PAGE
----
Then the level of drama ramps up very abruptly, some extremely convoluted plots come into play (Carla: "It's the most complicated thing I ever heard!") and half the posse of eligible bachelors are involved in killing or attempting to kill the other half of them. Additionally, Carla, for reasons that do not EVEN seem good at the time, decides to try on the Ancestral Doomed Wedding Dress and wander down to the water for funsies on Family Mer-Demon Curse Day, which goes ABOUT as well as you'd expect.

My personal favorite reveal: the mystery of why dark, brooding, sinister Michael is lurking around the house instead of dancing ballet turns out to be spoiler! )

skygiants: Jane Eyre from Paula Rego's illustrations, facing out into darkness (more than courage)
Catch-up backlog booklogging: once upon a time, I was a member of the NYPL, and I had access to an enormous and beautiful collection of Barbara Michaels gothics on e-book.

Then, tragically, the NYPL realized that I no longer lived in New York and kicked me off the system. BPL, I love you also, but your Barbara Michael's collection is PALTRY in comparison. GET ON THIS IMMEDIATELY.

Before I lost my privileges, though, I read Greygallows and Be Buried In the Rain.

Greygallows is a Regency Gothic in the ultimate classical sense: naive young girl marries seemingly charming man, goes away to a big creepy house in the country, spends the next two hundred pages REGRETTING ALL OF HER LIFE DECISIONS. Notable for the ongoing theme of Our Heroine develops a social conscience and the fact that the for-real love interest is a super progressive albeit kind of mansplainy young lawyer whose main function in the story is to explain that, legally speaking, Regency laws are terrible, especially for women. The worst!

Be Buried in the Rain is ... less traditional? Definitely less traditional. Med student Julie gets bribed by her family to come stay with her HIGHLY EMOTIONALLY ABUSIVE grandmother over the summer after said grandmother has a stroke. She can't talk! How emotionally abusive can she be, amirite?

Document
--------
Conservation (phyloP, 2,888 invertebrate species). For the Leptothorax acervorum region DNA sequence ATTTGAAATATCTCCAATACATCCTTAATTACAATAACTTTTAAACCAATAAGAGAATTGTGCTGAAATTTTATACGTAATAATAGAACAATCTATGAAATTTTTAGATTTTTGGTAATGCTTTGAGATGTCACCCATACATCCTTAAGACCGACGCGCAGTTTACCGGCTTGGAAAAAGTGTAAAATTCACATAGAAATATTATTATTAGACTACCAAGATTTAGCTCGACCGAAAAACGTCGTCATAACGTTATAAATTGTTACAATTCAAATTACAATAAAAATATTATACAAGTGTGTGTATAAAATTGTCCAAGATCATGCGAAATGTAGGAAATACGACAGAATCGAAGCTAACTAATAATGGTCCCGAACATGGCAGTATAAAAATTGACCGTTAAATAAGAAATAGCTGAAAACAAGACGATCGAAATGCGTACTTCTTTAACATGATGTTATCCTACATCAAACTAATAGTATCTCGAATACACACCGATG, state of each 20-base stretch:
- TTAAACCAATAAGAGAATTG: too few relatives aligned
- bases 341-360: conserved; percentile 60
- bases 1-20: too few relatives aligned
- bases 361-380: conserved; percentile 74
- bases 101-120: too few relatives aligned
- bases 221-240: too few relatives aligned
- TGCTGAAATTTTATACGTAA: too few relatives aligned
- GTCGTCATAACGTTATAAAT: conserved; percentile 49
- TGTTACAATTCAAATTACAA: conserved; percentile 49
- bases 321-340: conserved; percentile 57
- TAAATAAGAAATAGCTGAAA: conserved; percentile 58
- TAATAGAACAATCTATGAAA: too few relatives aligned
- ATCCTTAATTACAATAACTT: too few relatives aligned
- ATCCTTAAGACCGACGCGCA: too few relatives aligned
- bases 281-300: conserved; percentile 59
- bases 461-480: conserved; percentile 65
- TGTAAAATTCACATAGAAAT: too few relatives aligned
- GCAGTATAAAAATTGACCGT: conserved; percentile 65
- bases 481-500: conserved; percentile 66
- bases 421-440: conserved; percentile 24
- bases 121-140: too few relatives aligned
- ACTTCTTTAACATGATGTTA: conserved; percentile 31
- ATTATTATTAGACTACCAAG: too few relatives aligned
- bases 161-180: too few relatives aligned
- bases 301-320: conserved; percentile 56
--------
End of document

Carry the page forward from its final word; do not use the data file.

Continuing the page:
Meanwhile, Julie's jerk archaeologist ex is convinced that there's a secret Colonial-era village buried somewhere on the plantation and keeps turning up with grad students; meanwhile meanwhile Julie's jerk politician cousin, who's the one who talked her into coming in the first place, keeps promising to do things like get her a car so she can go grocery shopping! EVENTUALLY. MAYBE, SOMEDAY.

(Jerk Politician Cousin: You're heading out? Too bad, I was starting to get mildly incestuous feelings about you!
Jerk Politican Cousin: haha lol j/k, j/k! Anyway, our grandmother married her first cousin, right?

I think the jerk politican cousin thinks he's the jerk arm of the love triangle, but honestly the archaeologist is the jerk arm, and the politician cousin is not even on the same geometrical plane, as far as Julie is concerned, and GOOD FOR HER.)

Anyway, 3/4 of the book is Julie, like, adopting a dog, and developing a friendship with her grandmother's nurse Shirley, and figuring out ways to GET OUT OF THE FREAKING HOUSE, seriously, where is Matt with that car? doesn't he know she needs to buy groceries? And, of course, trying to cope with her grandmother's still-terrifying influence. There might be a ghost, or possibly an entire load of corpses buried under the house, but this is not really anybody's primary concern (except for the archaeologists) until the big reveals start happening towards the end. I dunno. It's not a great book, and certainly not likely to be my favorite Michaels, but it's an interesting one.